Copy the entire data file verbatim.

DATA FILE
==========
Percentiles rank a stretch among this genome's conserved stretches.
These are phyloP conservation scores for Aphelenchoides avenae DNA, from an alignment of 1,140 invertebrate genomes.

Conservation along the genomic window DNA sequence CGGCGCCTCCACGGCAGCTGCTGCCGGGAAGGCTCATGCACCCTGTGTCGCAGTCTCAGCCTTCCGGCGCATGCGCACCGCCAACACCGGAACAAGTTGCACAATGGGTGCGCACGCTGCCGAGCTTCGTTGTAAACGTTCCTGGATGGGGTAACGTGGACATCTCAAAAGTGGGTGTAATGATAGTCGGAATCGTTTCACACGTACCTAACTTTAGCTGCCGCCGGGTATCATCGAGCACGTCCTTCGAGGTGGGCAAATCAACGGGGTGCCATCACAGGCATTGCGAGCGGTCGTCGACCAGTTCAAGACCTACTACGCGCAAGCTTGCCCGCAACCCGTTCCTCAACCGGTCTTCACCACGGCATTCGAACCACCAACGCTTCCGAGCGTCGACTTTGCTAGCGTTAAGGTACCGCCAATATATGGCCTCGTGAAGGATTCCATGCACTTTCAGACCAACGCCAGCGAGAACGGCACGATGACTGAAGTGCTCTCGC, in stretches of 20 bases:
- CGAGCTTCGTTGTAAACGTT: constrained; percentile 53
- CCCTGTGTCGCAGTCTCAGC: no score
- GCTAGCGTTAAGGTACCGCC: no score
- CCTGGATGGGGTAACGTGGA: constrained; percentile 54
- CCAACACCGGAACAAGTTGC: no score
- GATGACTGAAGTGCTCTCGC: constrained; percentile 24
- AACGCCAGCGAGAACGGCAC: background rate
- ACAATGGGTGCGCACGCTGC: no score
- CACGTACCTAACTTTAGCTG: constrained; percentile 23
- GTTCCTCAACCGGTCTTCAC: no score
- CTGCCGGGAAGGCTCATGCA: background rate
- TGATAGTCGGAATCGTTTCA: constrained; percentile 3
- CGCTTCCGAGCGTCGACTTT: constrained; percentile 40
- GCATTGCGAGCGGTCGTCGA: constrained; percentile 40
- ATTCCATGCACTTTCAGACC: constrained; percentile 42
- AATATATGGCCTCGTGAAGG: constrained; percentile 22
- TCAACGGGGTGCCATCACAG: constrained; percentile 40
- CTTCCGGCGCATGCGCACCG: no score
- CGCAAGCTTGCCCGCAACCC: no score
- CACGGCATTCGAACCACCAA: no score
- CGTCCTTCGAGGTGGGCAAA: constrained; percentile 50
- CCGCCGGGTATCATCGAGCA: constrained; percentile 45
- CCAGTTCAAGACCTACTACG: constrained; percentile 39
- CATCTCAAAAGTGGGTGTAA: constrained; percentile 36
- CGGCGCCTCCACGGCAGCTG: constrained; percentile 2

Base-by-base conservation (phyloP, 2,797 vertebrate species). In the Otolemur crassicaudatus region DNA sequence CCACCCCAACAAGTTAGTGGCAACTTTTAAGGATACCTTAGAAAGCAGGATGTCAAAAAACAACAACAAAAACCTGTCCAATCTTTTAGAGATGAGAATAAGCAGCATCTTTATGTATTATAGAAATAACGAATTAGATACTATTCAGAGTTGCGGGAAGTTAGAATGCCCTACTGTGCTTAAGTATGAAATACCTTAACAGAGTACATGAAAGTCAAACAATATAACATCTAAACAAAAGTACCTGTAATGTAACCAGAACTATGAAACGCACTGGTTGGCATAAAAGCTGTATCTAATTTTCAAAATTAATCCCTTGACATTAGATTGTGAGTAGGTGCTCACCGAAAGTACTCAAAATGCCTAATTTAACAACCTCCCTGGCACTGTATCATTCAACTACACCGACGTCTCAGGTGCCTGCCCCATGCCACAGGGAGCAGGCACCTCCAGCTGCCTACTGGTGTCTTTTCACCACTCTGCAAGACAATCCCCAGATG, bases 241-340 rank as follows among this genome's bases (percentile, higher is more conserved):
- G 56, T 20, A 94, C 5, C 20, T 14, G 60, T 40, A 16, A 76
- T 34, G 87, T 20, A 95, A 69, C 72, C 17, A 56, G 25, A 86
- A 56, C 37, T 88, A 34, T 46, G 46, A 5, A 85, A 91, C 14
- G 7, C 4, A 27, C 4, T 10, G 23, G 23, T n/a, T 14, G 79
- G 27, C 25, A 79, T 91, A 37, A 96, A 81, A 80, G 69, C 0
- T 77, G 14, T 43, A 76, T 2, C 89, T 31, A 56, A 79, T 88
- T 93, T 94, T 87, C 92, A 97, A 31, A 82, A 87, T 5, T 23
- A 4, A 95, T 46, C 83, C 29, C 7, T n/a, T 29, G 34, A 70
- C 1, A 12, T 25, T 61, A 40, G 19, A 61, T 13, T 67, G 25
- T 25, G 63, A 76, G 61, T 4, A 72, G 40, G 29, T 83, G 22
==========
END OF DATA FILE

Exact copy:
Percentiles rank a stretch among this genome's conserved stretches.
These are phyloP conservation scores for Aphelenchoides avenae DNA, from an alignment of 1,140 invertebrate genomes.

Conservation along the genomic window DNA sequence CGGCGCCTCCACGGCAGCTGCTGCCGGGAAGGCTCATGCACCCTGTGTCGCAGTCTCAGCCTTCCGGCGCATGCGCACCGCCAACACCGGAACAAGTTGCACAATGGGTGCGCACGCTGCCGAGCTTCGTTGTAAACGTTCCTGGATGGGGTAACGTGGACATCTCAAAAGTGGGTGTAATGATAGTCGGAATCGTTTCACACGTACCTAACTTTAGCTGCCGCCGGGTATCATCGAGCACGTCCTTCGAGGTGGGCAAATCAACGGGGTGCCATCACAGGCATTGCGAGCGGTCGTCGACCAGTTCAAGACCTACTACGCGCAAGCTTGCCCGCAACCCGTTCCTCAACCGGTCTTCACCACGGCATTCGAACCACCAACGCTTCCGAGCGTCGACTTTGCTAGCGTTAAGGTACCGCCAATATATGGCCTCGTGAAGGATTCCATGCACTTTCAGACCAACGCCAGCGAGAACGGCACGATGACTGAAGTGCTCTCGC, in stretches of 20 bases:
- CGAGCTTCGTTGTAAACGTT: constrained; percentile 53
- CCCTGTGTCGCAGTCTCAGC: no score
- GCTAGCGTTAAGGTACCGCC: no score
- CCTGGATGGGGTAACGTGGA: constrained; percentile 54
- CCAACACCGGAACAAGTTGC: no score
- GATGACTGAAGTGCTCTCGC: constrained; percentile 24
- AACGCCAGCGAGAACGGCAC: background rate
- ACAATGGGTGCGCACGCTGC: no score
- CACGTACCTAACTTTAGCTG: constrained; percentile 23
- GTTCCTCAACCGGTCTTCAC: no score
- CTGCCGGGAAGGCTCATGCA: background rate
- TGATAGTCGGAATCGTTTCA: constrained; percentile 3
- CGCTTCCGAGCGTCGACTTT: constrained; percentile 40
- GCATTGCGAGCGGTCGTCGA: constrained; percentile 40
- ATTCCATGCACTTTCAGACC: constrained; percentile 42
- AATATATGGCCTCGTGAAGG: constrained; percentile 22
- TCAACGGGGTGCCATCACAG: constrained; percentile 40
- CTTCCGGCGCATGCGCACCG: no score
- CGCAAGCTTGCCCGCAACCC: no score
- CACGGCATTCGAACCACCAA: no score
- CGTCCTTCGAGGTGGGCAAA: constrained; percentile 50
- CCGCCGGGTATCATCGAGCA: constrained; percentile 45
- CCAGTTCAAGACCTACTACG: constrained; percentile 39
- CATCTCAAAAGTGGGTGTAA: constrained; percentile 36
- CGGCGCCTCCACGGCAGCTG: constrained; percentile 2

Base-by-base conservation (phyloP, 2,797 vertebrate species). In the Otolemur crassicaudatus region DNA sequence CCACCCCAACAAGTTAGTGGCAACTTTTAAGGATACCTTAGAAAGCAGGATGTCAAAAAACAACAACAAAAACCTGTCCAATCTTTTAGAGATGAGAATAAGCAGCATCTTTATGTATTATAGAAATAACGAATTAGATACTATTCAGAGTTGCGGGAAGTTAGAATGCCCTACTGTGCTTAAGTATGAAATACCTTAACAGAGTACATGAAAGTCAAACAATATAACATCTAAACAAAAGTACCTGTAATGTAACCAGAACTATGAAACGCACTGGTTGGCATAAAAGCTGTATCTAATTTTCAAAATTAATCCCTTGACATTAGATTGTGAGTAGGTGCTCACCGAAAGTACTCAAAATGCCTAATTTAACAACCTCCCTGGCACTGTATCATTCAACTACACCGACGTCTCAGGTGCCTGCCCCATGCCACAGGGAGCAGGCACCTCCAGCTGCCTACTGGTGTCTTTTCACCACTCTGCAAGACAATCCCCAGATG, bases 241-340 rank as follows among this genome's bases (percentile, higher is more conserved):
- G 56, T 20, A 94, C 5, C 20, T 14, G 60, T 40, A 16, A 76
- T 34, G 87, T 20, A 95, A 69, C 72, C 17, A 56, G 25, A 86
- A 56, C 37, T 88, A 34, T 46, G 46, A 5, A 85, A 91, C 14
- G 7, C 4, A 27, C 4, T 10, G 23, G 23, T n/a, T 14, G 79
- G 27, C 25, A 79, T 91, A 37, A 96, A 81, A 80, G 69, C 0
- T 77, G 14, T 43, A 76, T 2, C 89, T 31, A 56, A 79, T 88
- T 93, T 94, T 87, C 92, A 97, A 31, A 82, A 87, T 5, T 23
- A 4, A 95, T 46, C 83, C 29, C 7, T n/a, T 29, G 34, A 70
- C 1, A 12, T 25, T 61, A 40, G 19, A 61, T 13, T 67, G 25
- T 25, G 63, A 76, G 61, T 4, A 72, G 40, G 29, T 83, G 22